a.s.sume that the electron's momentum is precisely known, with absolutely no ambiguity. Then the average momentum is the momentum, just as in our cla.s.sroom example when all 100 students received the same grade on the final of 50. There is one value for the wavelength of the matter-wave for this perfectly known momentum, as shown in the top cartoon in Figure 17. A pure wave by definition extends forever, from one end of the universe to the other. Where would we say the location of the electron would be for such a perfect wave? Its average value might be well defined, but its standard deviations would be infinitely large.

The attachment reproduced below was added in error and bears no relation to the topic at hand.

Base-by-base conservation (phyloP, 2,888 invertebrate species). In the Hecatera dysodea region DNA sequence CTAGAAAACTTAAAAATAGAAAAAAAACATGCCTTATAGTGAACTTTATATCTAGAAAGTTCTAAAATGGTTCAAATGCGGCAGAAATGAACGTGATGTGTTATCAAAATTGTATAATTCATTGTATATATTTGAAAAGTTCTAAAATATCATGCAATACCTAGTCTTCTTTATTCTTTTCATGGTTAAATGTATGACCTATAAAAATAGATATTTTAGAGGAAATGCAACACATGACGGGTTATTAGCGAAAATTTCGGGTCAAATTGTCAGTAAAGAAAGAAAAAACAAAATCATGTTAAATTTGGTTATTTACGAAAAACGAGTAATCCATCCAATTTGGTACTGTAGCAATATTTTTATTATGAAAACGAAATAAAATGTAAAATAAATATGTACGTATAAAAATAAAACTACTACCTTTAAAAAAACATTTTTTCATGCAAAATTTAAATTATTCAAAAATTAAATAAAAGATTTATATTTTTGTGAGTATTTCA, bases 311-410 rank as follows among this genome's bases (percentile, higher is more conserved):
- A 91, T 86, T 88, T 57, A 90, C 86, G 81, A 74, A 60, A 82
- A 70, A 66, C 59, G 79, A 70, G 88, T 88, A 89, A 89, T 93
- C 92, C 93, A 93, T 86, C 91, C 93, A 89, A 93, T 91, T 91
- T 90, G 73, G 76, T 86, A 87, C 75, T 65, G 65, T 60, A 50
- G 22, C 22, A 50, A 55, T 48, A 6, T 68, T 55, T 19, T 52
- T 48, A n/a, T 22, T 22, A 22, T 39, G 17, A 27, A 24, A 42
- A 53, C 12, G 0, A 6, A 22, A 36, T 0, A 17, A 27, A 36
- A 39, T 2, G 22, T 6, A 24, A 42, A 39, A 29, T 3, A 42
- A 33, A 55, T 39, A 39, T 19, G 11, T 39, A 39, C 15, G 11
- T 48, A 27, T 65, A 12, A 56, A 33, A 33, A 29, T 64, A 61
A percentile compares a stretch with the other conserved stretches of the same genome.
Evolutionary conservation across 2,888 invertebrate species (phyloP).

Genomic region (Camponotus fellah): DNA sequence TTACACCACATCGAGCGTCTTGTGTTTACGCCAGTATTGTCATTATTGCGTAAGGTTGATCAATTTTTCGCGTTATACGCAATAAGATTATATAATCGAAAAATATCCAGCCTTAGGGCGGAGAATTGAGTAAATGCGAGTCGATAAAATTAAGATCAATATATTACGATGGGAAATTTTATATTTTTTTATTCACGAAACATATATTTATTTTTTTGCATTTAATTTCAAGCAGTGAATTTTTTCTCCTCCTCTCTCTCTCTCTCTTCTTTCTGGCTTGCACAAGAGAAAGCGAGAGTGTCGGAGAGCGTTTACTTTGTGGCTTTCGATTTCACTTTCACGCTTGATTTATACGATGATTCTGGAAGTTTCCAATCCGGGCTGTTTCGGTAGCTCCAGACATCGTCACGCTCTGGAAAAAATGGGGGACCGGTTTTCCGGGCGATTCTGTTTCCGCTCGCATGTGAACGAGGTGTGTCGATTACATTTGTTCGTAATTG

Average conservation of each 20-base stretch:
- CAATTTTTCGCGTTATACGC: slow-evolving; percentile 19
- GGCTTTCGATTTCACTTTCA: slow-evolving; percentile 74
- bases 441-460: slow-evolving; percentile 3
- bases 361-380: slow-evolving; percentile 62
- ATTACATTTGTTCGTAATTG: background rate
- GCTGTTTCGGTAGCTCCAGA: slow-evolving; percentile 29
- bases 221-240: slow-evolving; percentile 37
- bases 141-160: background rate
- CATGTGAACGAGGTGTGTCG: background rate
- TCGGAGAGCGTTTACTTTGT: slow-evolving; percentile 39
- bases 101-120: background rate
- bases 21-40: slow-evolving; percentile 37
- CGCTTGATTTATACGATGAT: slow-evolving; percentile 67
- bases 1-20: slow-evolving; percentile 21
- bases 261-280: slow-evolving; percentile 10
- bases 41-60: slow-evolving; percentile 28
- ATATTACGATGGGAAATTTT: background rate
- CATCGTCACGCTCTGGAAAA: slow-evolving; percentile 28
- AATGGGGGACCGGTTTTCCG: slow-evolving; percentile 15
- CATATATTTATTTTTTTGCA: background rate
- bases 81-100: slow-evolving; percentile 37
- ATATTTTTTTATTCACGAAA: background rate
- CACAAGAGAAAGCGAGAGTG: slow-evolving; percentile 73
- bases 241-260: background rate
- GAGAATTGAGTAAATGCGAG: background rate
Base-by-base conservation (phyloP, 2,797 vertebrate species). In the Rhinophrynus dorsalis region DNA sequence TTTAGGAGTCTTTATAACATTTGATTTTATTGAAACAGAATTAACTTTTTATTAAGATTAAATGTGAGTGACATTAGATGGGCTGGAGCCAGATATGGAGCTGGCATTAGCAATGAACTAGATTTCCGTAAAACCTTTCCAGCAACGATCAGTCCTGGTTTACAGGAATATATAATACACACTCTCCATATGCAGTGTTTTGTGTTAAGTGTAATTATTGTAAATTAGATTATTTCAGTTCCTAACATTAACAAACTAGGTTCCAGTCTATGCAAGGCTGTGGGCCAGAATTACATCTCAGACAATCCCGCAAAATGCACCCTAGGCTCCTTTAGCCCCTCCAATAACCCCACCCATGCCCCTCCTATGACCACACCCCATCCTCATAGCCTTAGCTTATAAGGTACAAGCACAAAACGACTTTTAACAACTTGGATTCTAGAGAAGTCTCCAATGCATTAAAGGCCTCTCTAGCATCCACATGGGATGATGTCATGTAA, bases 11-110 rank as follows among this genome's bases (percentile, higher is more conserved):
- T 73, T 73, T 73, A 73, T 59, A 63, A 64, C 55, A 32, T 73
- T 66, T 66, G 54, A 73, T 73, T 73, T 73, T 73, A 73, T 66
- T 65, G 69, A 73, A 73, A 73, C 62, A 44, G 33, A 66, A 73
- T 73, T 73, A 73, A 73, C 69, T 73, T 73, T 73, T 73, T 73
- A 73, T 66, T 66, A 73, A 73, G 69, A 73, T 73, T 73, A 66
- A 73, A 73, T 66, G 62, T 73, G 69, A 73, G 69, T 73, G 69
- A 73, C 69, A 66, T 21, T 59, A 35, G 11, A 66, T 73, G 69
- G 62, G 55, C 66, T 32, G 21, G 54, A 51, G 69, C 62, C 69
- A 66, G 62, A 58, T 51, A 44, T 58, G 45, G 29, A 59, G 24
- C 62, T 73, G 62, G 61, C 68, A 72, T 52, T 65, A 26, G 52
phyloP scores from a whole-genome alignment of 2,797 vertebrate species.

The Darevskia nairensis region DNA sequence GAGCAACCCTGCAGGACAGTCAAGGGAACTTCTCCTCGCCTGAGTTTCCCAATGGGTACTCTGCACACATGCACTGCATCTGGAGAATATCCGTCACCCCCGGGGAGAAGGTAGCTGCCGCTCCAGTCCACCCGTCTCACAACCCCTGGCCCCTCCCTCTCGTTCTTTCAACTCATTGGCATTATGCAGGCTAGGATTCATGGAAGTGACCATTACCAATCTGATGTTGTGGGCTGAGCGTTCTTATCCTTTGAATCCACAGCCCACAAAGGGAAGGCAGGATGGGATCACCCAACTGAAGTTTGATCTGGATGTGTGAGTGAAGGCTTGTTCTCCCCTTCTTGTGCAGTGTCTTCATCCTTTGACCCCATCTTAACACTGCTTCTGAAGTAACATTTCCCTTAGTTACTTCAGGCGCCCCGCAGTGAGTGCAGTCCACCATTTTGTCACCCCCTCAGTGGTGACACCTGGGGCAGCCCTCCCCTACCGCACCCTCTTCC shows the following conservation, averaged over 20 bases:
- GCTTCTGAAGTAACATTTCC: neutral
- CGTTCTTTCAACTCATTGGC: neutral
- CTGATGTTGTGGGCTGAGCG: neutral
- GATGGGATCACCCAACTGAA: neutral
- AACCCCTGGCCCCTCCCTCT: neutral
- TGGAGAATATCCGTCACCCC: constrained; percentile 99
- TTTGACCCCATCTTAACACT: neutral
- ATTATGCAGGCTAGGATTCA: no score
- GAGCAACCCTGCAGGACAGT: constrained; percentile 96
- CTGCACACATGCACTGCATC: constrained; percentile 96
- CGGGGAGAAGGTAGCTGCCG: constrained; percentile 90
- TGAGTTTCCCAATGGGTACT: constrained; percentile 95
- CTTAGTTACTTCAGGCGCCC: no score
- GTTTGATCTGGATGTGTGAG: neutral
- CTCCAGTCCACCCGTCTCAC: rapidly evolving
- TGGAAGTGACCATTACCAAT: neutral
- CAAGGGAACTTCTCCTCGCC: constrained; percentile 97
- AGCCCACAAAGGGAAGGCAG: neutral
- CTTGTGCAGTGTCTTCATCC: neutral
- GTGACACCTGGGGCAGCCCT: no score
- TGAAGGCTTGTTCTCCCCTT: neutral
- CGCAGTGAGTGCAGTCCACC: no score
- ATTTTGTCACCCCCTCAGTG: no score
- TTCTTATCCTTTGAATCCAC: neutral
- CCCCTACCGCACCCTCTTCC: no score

The Heisenberg connection between the standard deviations of the position and momentum results from the fact that the location of the electron is connected to the wavelength of the matter-wave, which in turn is related to the object's momentum. In order to shrink the standard deviation of the electron's position, the electron's matter-wave should be zero except for a small region near the average position. But in order to construct a wave packet such as this, ill.u.s.trated by the lower sketch in Figure 17, one needs to add many waves together, all of slightly different wavelengths, so that they would destructively cancel out beyond a narrow region around the average position. Since the wavelength is connected to the momentum through (momentum) (wavelength) = h, adding many different wavelengths together is the same as saying that there is a broad range of momentum values for the localized electron. The tighter the limits with which we wish to specify the electron's location, that is, the smaller the position's standard deviation, the more different wavelengths we have to combine and the greater the corresponding standard deviation of the momentum. The two standard deviations are thus joined together, through the matter-wave relation (momentum) (wavelength) = h.